Students practice with their instruments before taking an arts exam for their desired universities in Wuhu, Anhui province, in January.[Photo/Xinhua]
Number recruited should not exceed one percent of the annual admissions
The change in the preferential policy for students with talent in arts will help universities select those with better artistic capabilities, a teacher and a recruiting official said.
“After the change, the policy only benefits students with real arts capabilities. Those who learn instruments just for a year or two can hardly get what they want through the policy,” said Li Fang, a violin teacher in the symphony orchestra at the High School Affiliated to Renmin University of China in Beijing.
Li has more than 20 years of experience helping students prepare for university art tests.
The Ministry of Education started a comprehensive policy reform in 2013 affecting the gaokao, or the national college entrance exam, as well as university recruitment.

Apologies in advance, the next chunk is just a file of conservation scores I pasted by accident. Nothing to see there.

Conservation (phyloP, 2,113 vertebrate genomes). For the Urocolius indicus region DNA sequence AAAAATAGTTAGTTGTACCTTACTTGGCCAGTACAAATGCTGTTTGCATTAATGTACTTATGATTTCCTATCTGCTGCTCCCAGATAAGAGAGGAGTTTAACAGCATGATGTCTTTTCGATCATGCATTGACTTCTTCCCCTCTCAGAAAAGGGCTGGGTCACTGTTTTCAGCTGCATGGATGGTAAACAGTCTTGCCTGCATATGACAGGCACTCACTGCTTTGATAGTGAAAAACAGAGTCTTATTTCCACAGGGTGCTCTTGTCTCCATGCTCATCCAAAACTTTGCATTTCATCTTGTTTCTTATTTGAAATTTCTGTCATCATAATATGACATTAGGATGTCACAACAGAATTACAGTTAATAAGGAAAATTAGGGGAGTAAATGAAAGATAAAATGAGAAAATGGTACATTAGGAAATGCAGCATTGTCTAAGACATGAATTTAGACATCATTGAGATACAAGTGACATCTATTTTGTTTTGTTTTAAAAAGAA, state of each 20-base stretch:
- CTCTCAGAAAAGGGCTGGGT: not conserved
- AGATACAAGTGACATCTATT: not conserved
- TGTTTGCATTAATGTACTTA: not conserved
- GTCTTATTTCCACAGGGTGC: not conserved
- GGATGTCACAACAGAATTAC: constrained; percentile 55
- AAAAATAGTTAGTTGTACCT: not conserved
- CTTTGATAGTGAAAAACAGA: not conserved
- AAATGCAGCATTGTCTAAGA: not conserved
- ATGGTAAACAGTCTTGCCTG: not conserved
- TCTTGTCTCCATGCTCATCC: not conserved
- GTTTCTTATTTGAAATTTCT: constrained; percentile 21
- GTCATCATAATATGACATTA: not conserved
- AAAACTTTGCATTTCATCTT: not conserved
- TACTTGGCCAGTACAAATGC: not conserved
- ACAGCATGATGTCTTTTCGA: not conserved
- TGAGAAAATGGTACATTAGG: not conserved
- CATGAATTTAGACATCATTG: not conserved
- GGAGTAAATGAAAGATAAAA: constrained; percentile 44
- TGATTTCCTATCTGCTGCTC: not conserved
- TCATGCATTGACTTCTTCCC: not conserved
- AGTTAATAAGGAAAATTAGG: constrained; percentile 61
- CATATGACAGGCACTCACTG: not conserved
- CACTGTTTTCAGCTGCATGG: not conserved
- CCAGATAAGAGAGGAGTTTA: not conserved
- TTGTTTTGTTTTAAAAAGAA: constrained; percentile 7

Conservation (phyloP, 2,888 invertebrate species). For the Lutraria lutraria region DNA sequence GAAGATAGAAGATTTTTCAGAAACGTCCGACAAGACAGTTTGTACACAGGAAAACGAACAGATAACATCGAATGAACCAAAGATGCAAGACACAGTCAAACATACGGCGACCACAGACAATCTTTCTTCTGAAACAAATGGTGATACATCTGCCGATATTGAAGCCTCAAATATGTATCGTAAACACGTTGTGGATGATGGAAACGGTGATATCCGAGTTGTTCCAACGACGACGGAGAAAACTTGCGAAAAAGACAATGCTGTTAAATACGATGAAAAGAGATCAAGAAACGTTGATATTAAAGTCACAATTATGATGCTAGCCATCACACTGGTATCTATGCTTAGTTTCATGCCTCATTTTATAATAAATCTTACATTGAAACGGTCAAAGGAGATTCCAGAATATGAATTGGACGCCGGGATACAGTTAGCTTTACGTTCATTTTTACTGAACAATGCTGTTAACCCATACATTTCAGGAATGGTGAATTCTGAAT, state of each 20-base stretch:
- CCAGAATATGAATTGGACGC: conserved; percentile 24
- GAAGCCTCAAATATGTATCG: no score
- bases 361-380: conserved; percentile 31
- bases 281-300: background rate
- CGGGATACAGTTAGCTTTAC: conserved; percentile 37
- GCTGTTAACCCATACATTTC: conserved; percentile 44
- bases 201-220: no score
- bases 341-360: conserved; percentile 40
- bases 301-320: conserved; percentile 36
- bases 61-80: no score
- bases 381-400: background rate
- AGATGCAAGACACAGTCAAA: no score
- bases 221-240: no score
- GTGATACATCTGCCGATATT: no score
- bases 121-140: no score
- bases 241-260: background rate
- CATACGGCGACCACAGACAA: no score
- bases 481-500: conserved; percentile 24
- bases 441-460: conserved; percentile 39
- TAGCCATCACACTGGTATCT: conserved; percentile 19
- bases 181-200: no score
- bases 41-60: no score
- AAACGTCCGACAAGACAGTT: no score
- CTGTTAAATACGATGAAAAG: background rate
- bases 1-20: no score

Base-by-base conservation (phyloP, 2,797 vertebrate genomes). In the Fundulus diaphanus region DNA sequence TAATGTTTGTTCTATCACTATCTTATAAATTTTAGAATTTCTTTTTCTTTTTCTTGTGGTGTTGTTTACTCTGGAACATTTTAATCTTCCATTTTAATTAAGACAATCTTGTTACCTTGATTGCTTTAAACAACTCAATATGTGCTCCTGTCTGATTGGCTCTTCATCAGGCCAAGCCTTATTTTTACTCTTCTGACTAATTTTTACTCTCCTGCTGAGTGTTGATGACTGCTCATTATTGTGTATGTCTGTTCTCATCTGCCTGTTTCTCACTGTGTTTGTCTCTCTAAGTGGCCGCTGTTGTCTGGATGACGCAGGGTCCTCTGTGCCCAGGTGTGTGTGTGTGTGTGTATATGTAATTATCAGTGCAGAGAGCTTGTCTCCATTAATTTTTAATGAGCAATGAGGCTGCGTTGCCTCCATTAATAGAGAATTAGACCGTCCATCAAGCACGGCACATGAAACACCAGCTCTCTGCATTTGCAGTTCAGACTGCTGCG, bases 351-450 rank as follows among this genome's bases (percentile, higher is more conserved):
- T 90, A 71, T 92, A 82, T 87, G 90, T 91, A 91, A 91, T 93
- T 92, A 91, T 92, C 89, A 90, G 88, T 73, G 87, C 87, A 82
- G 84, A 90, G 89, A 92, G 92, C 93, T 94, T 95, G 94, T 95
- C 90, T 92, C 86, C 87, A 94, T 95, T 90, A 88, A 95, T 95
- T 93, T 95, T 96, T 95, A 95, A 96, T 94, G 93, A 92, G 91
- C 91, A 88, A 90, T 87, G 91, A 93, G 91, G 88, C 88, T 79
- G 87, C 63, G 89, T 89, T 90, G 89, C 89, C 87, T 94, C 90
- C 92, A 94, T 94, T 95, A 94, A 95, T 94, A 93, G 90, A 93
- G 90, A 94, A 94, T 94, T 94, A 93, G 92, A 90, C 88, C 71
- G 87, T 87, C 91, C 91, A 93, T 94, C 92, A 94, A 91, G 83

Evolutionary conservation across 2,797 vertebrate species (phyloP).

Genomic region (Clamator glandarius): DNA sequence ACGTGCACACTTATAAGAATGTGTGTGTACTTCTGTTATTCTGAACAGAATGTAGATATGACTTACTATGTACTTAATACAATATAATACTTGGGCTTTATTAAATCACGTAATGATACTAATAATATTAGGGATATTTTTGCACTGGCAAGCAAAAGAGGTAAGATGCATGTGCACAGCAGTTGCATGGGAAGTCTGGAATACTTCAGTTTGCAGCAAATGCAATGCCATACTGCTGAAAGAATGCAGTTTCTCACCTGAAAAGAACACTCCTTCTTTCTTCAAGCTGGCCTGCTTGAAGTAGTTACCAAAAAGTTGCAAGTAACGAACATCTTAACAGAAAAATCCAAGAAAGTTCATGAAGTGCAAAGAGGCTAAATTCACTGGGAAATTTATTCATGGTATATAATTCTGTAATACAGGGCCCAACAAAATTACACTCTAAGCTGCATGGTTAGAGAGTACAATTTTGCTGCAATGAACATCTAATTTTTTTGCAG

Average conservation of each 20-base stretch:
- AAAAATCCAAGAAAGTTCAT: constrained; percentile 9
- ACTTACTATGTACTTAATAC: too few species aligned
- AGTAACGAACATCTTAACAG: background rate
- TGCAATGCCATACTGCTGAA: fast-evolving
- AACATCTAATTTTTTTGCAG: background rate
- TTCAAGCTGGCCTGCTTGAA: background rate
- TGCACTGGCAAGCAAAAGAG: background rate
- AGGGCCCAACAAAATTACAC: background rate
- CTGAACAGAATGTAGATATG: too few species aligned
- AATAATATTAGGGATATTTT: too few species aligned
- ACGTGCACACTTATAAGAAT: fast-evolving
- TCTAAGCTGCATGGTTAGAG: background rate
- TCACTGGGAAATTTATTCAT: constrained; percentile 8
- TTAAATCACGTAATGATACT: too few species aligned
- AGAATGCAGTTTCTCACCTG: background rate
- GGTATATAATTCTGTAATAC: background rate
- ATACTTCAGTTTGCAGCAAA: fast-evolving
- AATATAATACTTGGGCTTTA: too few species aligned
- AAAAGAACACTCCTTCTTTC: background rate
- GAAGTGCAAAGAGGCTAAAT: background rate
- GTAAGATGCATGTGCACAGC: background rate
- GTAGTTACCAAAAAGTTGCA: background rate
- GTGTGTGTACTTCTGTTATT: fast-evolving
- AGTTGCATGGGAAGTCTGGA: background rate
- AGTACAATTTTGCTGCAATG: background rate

Before the revision, there had been a “fast track” for Chinese students with arts talent to get into some of the top universities in China: becoming members of these universities’ arts troupe.
According to previous policies, talented students who passed tests and interviews for universities’ art troupes could be admitted with a lower threshold－30 to 60 points lower than the minimum admission gaokao score.
Through the policy, many prestigious universities including Peking University and Tsinghua University were able to enroll students with good abilities in music, dance and drama.
But the policy was criticized by some people for allowing a “gray zone” for ineligible students to be recruited through the back door, leading to unequal access to prestigious universities.
The policy was also criticized for making the learning of arts test-oriented, as some students with little interest in arts took advantage of the policy, attempting to gain admission to top universities through intensified arts training of only a few months.